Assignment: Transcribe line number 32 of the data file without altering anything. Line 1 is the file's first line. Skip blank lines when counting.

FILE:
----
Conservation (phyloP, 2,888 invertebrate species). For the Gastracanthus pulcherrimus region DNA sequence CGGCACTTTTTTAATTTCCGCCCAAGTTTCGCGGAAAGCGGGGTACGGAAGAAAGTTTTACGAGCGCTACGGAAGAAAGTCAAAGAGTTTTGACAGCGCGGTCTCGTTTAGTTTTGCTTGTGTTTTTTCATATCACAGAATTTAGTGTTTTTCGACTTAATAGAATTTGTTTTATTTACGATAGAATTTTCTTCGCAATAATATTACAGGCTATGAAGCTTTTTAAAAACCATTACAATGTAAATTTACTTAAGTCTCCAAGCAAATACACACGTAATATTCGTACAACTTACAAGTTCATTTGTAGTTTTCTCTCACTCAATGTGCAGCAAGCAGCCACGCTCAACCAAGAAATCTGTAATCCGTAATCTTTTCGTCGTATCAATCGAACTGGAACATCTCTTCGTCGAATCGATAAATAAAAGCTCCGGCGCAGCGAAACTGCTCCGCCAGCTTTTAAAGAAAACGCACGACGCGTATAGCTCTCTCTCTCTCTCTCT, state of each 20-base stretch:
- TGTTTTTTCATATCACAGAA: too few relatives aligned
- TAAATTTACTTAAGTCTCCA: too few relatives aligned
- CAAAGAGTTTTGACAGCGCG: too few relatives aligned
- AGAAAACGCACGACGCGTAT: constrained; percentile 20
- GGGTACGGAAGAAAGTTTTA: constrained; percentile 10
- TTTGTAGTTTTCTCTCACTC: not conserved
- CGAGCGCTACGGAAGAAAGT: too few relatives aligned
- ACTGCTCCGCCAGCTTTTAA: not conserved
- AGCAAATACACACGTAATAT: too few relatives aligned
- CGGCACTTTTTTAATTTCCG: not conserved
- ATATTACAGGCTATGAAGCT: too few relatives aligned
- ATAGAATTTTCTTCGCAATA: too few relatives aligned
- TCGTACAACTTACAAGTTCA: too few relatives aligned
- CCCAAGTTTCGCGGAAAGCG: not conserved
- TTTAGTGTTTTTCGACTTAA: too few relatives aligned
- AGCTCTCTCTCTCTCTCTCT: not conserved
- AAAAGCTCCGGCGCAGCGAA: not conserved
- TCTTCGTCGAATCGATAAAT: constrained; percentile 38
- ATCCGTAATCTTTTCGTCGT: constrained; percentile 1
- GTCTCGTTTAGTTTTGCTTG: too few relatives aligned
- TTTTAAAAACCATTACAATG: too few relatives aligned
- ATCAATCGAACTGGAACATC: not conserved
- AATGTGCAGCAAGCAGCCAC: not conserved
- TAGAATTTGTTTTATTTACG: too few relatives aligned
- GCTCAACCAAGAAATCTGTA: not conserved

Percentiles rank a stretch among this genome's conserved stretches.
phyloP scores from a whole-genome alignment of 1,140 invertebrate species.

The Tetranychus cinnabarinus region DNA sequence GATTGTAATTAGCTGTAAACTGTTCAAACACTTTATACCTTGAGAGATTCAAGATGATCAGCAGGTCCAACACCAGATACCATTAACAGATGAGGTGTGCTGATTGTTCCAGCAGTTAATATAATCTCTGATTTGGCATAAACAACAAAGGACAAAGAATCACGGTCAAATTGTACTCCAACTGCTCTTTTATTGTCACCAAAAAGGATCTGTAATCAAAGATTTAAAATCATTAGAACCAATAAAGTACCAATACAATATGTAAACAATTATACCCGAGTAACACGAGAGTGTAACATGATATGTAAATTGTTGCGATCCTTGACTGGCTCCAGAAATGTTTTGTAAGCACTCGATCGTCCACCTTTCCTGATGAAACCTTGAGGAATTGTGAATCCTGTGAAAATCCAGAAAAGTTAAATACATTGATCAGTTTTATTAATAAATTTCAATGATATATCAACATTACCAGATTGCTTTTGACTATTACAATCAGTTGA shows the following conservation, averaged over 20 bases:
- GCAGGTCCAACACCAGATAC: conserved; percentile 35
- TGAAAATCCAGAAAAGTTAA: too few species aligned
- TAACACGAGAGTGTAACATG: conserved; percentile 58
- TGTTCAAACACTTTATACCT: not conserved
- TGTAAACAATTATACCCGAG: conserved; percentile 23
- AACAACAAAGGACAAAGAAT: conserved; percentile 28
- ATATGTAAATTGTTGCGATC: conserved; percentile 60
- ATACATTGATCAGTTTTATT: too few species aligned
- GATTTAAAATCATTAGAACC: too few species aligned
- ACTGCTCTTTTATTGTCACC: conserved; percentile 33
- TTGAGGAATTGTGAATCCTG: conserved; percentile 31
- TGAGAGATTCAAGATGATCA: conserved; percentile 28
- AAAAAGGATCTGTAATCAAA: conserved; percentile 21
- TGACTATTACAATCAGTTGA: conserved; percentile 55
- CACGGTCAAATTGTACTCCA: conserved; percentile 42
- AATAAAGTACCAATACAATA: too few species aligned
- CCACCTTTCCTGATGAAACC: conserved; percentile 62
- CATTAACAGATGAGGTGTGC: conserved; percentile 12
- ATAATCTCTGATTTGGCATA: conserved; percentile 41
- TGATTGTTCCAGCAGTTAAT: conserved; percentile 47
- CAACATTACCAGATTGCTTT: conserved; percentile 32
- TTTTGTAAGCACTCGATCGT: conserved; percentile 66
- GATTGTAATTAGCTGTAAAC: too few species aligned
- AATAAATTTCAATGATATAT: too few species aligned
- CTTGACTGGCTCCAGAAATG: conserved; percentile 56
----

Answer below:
- TAACACGAGAGTGTAACATG: conserved; percentile 58